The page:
I expressed my desire to conduct a focus group discussion with Rohingya adolescents to understand their daily lives and aspirations. With limited time, Farhan and Arman quickly organized a focus group comprising some of their friends: Ahmed, Rahman, Faruk (pseudonyms) all of are all between 12 and 18 years old.

During the discussion, Faruk (pseudonym) joined in and shared his story. He had pursued his studies in Myanmar up to the fourth grade and completed the eighth grade in camp school after relocating to Bangladesh. I observed he has lacks of motivation for studying. He expressed his disdain for the camp, likening it to a prison. Interestingly, Faruk is proficient in speaking pure Bengali, Rohingya, and Burmese. Despite his language skills, he harbors no dreams within the camp; instead, he yearns to return to his homeland. He aspires to travel to Myanmar, start a stationery shop, and eventually marry. Faruk also mentioned uncertainty about his future, although he is holding onto the belief that he may return home, be it today or tomorrow.

A clear contrast emerges between Faruk and the 10-year-old child I met in Cox Bazar city. That boy had no memory of his homeland, so he has no dreams of his homeland. On the other side Faruk’s dreams solely revolve around returning home.

I asked the group about their favourite sports and how they spend their afternoons. Rahman said there are many traditional sports popular among Rohingya adolescents. One such traditional sport is Boli Khela (wrestling), which is popular among all ages. However, football has recently been gaining popularity. He also expressed concern about the lack of a football field for playing in the camp. The recent security dynamics of the camp have influenced their lives also. Their parents don’t allow them to play far from home due to increased armed conflicts. Rahman mentioned that their parents restrict them from staying out past sunset due to recent conflicts.

Ahmed (pseudonym) joined the conversation and mentioned that his father told him about a boy being kidnapped in another camp and advised them not to go there to play. He also heard that during the World Cup, large screens were installed in some places to watch matches. However, as it was at night, they refrained from attending. They played football solely within the camp, dividing themselves into two teams named ‘Brazil’ and ‘Argentina.’ Ahmed added that they lack sports shoes, goalposts, or a proper field to play on. They only have a football and a few jerseys representing Brazil and Argentina. Despite these limitations, they enjoy their sporting activities.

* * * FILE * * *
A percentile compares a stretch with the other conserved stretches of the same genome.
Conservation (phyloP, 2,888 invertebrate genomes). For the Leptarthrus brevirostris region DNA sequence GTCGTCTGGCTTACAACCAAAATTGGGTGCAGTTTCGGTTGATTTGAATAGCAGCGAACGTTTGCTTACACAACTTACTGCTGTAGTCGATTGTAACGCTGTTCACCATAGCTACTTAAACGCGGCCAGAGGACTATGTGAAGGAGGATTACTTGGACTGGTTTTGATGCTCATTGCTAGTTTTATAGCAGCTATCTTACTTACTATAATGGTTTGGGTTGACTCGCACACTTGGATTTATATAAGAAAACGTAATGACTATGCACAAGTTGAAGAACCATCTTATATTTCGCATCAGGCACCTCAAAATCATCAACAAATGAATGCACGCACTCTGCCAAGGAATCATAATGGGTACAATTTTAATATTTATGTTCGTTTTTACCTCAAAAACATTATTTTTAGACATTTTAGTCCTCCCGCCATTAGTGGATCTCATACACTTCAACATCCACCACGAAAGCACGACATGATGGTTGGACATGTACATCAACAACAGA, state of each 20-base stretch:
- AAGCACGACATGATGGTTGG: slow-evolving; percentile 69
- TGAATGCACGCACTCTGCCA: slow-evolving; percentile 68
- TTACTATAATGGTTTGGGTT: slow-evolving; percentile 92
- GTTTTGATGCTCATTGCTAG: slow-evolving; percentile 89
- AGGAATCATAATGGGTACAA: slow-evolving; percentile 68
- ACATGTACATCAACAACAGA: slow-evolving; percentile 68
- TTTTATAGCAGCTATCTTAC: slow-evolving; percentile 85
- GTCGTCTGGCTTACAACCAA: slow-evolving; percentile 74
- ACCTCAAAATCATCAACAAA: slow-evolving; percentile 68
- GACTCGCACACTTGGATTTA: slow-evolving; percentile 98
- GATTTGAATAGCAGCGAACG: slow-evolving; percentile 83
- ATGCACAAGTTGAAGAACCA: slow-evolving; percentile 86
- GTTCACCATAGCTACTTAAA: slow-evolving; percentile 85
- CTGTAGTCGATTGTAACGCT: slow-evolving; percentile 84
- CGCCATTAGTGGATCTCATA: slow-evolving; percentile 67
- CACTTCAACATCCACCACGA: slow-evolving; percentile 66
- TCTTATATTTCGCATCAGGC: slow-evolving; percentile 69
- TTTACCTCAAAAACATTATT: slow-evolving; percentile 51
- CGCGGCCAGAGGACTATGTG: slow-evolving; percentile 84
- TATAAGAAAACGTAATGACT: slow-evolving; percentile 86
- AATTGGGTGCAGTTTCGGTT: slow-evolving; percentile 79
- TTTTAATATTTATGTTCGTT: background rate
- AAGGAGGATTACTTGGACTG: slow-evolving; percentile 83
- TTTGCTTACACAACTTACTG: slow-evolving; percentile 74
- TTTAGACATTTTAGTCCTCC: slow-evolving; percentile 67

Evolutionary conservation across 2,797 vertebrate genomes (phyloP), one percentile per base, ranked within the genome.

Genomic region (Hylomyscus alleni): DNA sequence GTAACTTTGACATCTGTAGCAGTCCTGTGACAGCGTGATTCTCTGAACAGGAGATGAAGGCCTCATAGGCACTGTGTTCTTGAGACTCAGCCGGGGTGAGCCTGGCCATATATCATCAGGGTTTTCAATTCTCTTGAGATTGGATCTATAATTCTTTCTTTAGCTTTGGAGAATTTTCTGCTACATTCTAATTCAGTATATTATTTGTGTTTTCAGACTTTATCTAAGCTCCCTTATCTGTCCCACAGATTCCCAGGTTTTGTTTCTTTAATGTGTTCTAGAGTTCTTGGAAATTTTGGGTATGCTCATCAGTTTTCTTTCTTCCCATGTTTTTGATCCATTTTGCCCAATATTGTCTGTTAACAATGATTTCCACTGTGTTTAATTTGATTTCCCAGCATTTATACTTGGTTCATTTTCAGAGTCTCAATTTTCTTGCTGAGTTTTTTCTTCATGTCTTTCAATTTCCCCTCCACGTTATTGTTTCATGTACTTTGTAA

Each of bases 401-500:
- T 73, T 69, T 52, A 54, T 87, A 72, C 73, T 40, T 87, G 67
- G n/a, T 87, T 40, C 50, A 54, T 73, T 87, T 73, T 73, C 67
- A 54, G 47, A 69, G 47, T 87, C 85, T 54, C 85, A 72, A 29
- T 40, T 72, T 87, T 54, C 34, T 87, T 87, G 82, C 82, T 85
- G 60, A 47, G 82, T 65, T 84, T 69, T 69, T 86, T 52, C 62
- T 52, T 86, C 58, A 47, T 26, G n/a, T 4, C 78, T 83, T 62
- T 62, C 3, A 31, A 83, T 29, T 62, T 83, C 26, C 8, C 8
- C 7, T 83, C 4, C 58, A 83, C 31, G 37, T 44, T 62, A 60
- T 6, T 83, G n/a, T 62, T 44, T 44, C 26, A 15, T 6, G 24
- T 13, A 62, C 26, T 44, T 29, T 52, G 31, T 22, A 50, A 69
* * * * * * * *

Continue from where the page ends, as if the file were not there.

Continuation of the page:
After concluding the focus group discussion and as I was readying to leave the camp, an adolescent named Arman accompanied me to the gate. There I noticed someone crying in a nearby room. I learned that a 23-year-old youth had died as a victim of the Rohingya arms conflict the previous night and the dead body had been brought from the local security office. Although I expressed surprise, Arman seemed indifferent to this incident. When I asked Arman if such occurrences are common in the camp and why he isn’t afraid of the murder of a youth, he stated, “One who has lost his home in the riverine might have no feelings about losing a few bricks.”

On my way back to Dhaka, I couldn’t stop thinking about Arman’s quote. The next morning, when I opened the newspaper in Dhaka, reports mentioned that the control of the camp and the prevalence of drug trade created several armed groups contributing to the arms conflict, According to a report of The Daily star in June 2023, at least 48 Rohingyas, including 16 Majhis, 11 ARSA members, and a volunteer, were killed in clashes or gunfights in the last six months. Due to the involvement of many armed groups, the security crisis has heightened fear and anxiety among the adolescents. On the other hand, a recent research revealed that xenophobia against the Rohingya community within the host community has increased.

When the largest group of Rohingya adolescents came to Bangladesh, there was a significant number of orphaned children who had lost their parents in the Rohingya genocide committed by Myanmar. These orphaned children have now grown into adolescents. Their lives, along with those of other adolescents, are filled with challenges such as the lack of opportunities for play, entertainment, hope, mental health issues, and social and economic insecurity. While some adolescents still hold onto hope, there’s a visible glimmer in the sky of their dreams. Today’s Rohingya adolescents will become the leaders of the community tomorrow. There is an urgent need to take special care of their hopes, dreams, health, social, and economic security.